Macalester language houses provide unique learning opportunity


The Arabic house is one of Macalester’s seven language houses. Language houses at Macalester provide student residents with cultural and linguistic immersion. Photo by Smith Mayse ’22.

Gracie Ellsworth, Features Editor

In the weeks before she returned for her second year at Macalester, Kaitie Brown ’22 started to get nervous. She had been accepted to live in the Spanish house, one of the seven language houses provided by the foreign language departments. Yet as Brown prepared for move-in she remembers thinking, “I don’t know if I can do it. I don’t know if my Spanish is good enough.”

Living in Macalester’s language houses can be intimidating. The seven houses lining Princeton and Vernon streets encourage complete cultural and linguistic immersion among their residents. Interested students apply within their foreign language department to live in the house and, once accepted, join a community committed to fully engaging with their chosen language.

Despite her initial concerns, Brown came to appreciate living in the Spanish house.

“It’s probably been one of the best parts of my Macalester experience,” she reflected.

Marie Thomas, one of Macalester’s French language lab instructors and resident supervisor of the French house, said that the language house program is particularly helpful for students preparing for a semester abroad in a country of their chosen language.

“It’s an easy way to adapt to the life of a French-speaking country,” Thomas said of the French house.

According to Thomas, the house is also helpful for study away returnees.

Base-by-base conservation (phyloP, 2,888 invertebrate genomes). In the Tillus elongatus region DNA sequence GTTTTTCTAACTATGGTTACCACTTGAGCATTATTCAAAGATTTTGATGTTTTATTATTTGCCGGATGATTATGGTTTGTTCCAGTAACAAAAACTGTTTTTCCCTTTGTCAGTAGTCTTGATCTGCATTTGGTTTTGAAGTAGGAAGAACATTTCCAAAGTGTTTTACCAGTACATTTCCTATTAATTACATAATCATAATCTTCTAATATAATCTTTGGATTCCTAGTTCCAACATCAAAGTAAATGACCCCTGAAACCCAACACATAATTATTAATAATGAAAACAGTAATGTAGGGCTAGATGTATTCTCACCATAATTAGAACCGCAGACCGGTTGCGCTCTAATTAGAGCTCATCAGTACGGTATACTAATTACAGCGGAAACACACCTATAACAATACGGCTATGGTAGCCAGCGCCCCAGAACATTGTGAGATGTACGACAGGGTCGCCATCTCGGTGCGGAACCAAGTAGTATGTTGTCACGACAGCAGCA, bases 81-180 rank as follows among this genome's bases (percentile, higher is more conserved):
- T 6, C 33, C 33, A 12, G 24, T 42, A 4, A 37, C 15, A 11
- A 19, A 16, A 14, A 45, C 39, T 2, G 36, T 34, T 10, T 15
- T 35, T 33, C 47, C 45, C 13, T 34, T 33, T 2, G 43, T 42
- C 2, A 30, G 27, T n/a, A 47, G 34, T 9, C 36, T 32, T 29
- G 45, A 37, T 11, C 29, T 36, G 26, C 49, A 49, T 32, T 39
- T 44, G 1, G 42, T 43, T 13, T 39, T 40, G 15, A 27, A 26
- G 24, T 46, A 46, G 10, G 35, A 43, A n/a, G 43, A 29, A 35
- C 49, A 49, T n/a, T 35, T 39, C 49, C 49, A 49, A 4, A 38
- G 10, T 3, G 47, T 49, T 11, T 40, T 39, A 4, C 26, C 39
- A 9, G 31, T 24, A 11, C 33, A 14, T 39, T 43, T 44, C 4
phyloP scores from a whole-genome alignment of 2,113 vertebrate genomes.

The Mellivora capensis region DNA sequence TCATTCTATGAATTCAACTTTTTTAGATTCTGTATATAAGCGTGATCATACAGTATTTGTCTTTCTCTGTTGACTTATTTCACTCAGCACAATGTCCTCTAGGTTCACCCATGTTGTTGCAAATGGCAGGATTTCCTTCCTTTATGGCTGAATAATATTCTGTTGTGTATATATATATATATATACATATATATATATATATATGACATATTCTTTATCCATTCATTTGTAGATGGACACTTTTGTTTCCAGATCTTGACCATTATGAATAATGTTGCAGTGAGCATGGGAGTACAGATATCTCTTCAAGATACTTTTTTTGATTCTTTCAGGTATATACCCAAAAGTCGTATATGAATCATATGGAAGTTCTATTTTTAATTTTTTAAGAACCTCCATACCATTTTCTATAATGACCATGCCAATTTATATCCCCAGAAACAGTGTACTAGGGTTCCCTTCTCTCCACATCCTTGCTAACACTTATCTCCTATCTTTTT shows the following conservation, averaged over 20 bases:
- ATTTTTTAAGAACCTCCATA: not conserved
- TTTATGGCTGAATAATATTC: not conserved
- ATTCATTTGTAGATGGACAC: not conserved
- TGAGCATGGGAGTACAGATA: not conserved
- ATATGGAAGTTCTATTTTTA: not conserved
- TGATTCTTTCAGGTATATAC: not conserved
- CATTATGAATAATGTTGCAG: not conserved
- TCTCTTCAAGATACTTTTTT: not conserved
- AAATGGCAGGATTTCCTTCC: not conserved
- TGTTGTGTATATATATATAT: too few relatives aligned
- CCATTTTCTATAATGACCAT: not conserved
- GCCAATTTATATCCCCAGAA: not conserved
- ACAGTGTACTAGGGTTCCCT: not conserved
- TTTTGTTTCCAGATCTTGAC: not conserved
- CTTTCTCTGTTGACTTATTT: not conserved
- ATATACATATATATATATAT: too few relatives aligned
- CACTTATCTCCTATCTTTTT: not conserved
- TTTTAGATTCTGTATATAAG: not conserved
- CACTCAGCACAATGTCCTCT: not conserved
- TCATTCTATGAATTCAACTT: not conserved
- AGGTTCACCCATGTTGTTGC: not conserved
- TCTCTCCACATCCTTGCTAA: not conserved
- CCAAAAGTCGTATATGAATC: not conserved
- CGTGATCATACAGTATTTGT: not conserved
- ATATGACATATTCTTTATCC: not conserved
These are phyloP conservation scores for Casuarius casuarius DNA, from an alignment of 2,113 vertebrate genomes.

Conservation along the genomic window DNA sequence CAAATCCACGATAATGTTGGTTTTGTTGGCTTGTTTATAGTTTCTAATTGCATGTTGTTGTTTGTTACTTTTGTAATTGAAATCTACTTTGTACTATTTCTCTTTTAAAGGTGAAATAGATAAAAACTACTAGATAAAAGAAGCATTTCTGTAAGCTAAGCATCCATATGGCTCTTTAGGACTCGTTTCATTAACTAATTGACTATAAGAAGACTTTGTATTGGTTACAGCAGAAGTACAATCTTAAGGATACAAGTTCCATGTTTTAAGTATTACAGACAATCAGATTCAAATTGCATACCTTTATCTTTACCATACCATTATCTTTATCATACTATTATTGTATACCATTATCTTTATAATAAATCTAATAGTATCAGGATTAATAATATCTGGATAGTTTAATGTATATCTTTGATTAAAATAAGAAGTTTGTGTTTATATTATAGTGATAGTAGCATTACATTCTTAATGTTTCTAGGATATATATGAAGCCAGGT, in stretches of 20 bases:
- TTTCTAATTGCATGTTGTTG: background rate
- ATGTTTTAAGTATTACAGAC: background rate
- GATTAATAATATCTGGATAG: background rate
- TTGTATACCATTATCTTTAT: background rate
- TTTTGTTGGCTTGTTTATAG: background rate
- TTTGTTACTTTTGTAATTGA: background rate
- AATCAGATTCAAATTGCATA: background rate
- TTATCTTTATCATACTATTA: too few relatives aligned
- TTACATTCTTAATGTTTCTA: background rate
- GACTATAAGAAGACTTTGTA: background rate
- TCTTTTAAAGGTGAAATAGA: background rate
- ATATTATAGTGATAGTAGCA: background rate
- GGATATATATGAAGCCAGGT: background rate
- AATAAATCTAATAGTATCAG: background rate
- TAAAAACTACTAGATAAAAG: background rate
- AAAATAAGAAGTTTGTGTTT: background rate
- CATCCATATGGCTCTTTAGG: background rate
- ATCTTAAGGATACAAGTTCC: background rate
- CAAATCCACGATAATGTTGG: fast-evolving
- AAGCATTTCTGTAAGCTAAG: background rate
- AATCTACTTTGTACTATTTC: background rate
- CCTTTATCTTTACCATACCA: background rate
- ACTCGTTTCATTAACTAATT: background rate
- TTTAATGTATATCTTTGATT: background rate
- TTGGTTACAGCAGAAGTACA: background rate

“When you come back from a study away program, it’s kind of hard to go back to your routine,” Thomas said. “Although it’s home, it’s hard. You need to adapt.” 

Much of the language house community-building centers on gathering residents around a common meal. The Spanish house meets every Tuesday to share a dinner cooked by two residents.

In addition to becoming more comfortable speaking Spanish in a group setting, Brown found that these meals are opportunities to learn about the cultural foods of Spanish speaking countries, like paella and tortilla de patatas.

The French house gathers for a common meal every Sunday night. According to Thomas, these dinners are important in helping the residents familiarize themselves with conversational French as opposed to the structured curriculum of classes.

“In class, usually you need to think about your answer, because it has to be elaborate,” Thomas explained. “The topics you discussed in class can be difficult sometimes.”

Brown was initially challenged by this change from the classroom setting to a more immersive style of language learning. As she gained confidence among the Spanish house community however, Brown became more fluent.

“At first it was a little bit more difficult for me just because the environment was different than what I’m used to: speaking Spanish in a classroom as opposed to just speaking Spanish in your everyday life,” Brown said. “You don’t realize how many intricate words and experiences that you don’t know.

“It is getting progressively easier… I noticed that my Spanish skills have also improved.

“You don’t realize that just listening to people speaking Spanish all the time, actually has an effect on you,” she added.

Thomas said that by familiarizing language house residents in this way, she hopes to help them understand the true French lifestyle. She aims to “drop the curtain of French culture.”

“I feel like in the United States, French culture is seen as so fancy and kind of unreachable,” Thomas said. “I want the students to see me, people who are French and who are genuine, not just about clichés.”

Brown appreciates a similar mentality of acceptance and curiosity in the Spanish house.

“We all have different backgrounds in Spanish.” Brown said. “Some people are bilingual, some people have been speaking Spanish since they were kids and have lived in Spanish speaking countries. And then other people started speaking Spanish four years ago. You can’t tell just by looking at someone how long they’ve been speaking Spanish, you know, we all just kind of coexist in a very natural and organic way.”

Brown is pursuing a Spanish minor and hopes to study abroad in a Spanish speaking country for a semester during her junior year.

“I really want to take advantage of this experience,” Brown said. “I don’t want to take it for granted.”

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